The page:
“....The US does not want to watch as these ISIS fighters permeate Europe, which is where they are expected to go. We do so much, and spend so much - Time for others to step up and do the job that they are so capable of doing. We are pulling back after 100% Caliphate victory!”
Trump has sworn to pull US forces from Syria after Daesh’s territorial defeat, raising questions over the fate of Washington’s Kurdish allies and Turkish involvement in northeast Syria.
As the SDF advanced under heavy US airstrikes in recent days, a stream of civilians fled the few square miles of hamlets and farmland that remain within Daesh’s ‘caliphate’, along with defeated jihadists trying to escape unnoticed.
Though Daesh fighters still hold out in a pocket of central Syria’s remote desert, and have gone underground as sleeper cells in Iraqi cities, able to launch new attacks, their territorial rule is, for now, almost over.
It ends a project launched from the great mediaeval mosque of Mosul in northern Iraq in 2014, when Abu Bakr al-Baghdadi seized advantage of regional chaos to proclaim himself caliph, suzerain over all Muslim people and land.
He set up a governing system with courts, a currency and flag that at its height stretched from northwest Syria almost to Baghdad, encompassing some two million inhabitants.
Human shields
But its reign of terror over minorities and other perceived enemies, marked by massacres, sexual slavery and the beheading of hostages, drew a forceful international military response that pushed it steadily back from 2015.
Most of the fighters left in Baghouz are foreigners, the SDF has said, among the thousands drawn by Baghdadi’s promise of a new jihadist utopia straddling the Iraqi-Syrian border and expunging national borders.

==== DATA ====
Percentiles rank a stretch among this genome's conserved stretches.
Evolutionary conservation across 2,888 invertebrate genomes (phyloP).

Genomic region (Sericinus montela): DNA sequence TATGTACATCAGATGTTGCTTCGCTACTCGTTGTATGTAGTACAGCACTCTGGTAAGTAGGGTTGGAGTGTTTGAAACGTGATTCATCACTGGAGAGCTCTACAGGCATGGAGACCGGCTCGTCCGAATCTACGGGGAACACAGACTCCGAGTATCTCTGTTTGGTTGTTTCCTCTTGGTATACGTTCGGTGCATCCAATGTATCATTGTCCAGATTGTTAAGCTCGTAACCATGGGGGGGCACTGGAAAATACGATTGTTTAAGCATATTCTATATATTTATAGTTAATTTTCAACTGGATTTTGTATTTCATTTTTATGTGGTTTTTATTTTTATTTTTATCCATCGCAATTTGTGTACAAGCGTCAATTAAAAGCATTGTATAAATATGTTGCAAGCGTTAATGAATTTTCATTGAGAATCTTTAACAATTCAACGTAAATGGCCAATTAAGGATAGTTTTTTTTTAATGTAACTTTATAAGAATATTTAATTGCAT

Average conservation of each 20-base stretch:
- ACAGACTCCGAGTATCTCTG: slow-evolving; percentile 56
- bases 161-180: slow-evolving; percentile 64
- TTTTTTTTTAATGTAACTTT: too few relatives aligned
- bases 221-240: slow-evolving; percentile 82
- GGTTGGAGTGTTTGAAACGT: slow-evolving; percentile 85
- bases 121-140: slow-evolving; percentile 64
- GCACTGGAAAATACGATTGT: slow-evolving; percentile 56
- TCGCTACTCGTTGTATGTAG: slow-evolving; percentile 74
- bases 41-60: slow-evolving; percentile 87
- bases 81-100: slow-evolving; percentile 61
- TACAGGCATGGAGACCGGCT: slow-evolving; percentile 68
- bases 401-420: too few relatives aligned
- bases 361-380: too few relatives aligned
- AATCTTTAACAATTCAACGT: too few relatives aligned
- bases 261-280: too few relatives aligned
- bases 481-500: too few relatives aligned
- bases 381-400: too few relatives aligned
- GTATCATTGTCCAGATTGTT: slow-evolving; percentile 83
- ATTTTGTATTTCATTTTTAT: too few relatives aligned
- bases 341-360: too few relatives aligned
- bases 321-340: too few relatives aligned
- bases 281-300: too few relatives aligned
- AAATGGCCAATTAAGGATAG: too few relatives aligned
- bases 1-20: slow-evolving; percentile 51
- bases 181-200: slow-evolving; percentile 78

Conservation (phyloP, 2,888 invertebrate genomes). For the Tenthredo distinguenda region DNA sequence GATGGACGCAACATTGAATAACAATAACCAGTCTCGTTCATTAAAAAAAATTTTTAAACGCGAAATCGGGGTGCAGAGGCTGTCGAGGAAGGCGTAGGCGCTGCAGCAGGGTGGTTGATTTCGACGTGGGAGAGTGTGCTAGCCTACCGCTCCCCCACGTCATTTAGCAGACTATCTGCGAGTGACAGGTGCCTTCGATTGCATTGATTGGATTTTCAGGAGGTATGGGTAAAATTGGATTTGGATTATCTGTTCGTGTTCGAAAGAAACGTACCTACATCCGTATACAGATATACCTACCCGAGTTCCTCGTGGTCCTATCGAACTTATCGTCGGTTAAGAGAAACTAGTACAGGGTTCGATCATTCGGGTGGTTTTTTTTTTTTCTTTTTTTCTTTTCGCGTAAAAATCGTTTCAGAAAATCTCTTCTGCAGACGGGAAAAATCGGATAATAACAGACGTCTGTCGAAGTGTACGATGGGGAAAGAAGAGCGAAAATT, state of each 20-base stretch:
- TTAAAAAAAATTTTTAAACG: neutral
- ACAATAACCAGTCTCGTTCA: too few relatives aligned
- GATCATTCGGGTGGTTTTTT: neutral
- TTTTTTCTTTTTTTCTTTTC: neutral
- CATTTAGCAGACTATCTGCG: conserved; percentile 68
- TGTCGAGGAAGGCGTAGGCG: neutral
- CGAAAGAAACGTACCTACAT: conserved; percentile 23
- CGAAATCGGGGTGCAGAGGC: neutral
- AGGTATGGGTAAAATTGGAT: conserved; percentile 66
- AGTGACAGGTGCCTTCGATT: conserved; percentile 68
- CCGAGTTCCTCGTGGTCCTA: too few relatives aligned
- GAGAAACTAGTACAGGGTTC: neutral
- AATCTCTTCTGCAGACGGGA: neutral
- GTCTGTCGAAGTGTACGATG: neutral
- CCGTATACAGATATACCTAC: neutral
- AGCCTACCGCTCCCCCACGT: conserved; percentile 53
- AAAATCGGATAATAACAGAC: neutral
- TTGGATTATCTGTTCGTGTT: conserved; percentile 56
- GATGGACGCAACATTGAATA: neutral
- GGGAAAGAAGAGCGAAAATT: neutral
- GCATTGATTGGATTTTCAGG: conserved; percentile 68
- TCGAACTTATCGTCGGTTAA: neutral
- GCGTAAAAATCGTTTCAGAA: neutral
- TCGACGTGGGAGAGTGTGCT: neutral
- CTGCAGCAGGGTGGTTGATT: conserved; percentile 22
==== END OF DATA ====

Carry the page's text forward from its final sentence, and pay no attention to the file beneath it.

All that remains, said Furat, is an encircled pocket some 700 meters square. “Thousands of civilians are still trapped there as human shields,” he said.
The UK-based Syrian Observatory for Human Rights said the SDF had taken control of all of Baghouz after the jihadists there surrendered. SDF officials denied this.
Spokesman Mustafa Bali said the SDF had caught several militants trying to flee among the civilians. Others had handed themselves over.
Their fate, and that of their families, has befuddled foreign governments, with few ready to repatriate citizens who pledged allegiance to a group sworn to their destruction, but who might be hard to legally prosecute. The SDF does not want to hold them indefinitely.
The fate of Baghdadi is also a mystery. He has led the group since 2010, when it was still an underground al-Qaeda offshoot in Iraq.
Still a threat
Its capacity then for strategic retreats in hard times, followed by rebounds when circumstances changed, has prompted numerous warnings that Daesh’s defeat has not ended the threat it poses to the region.
Daesh suffered crippling defeats in 2017, when Iraq recaptured Mosul, the SDF seized its Syrian capital of Raqqa, and the Damascus government pushed it east to the Euphrates.
But in Iraq it has switched to guerrilla hit-and-run tactics, aimed at undermining the Baghdad government. It has also claimed responsibility for a series of bombings in swathes of northeast Syria held by the SDF, including one last month that killed four Americans.
That attack came soon after Trump pledged to pull out, saying Daesh was already defeated, rattling allies and prompting defense secretary Jim Mattis to resign.
Turkey, which regards the SDF’s strongest component, the Kurdish YPG, as terrorists, has threatened to march deeper into northern Syria to drive it back.
On Friday US Army General Joseph Votel, who oversees US forces in the Middle East as head of Central Command, said the end of the territorial caliphate would lead to a more dispersed, harder-to-detect network of fighters waging guerrilla warfare.
That should require continued help from Washington, he said.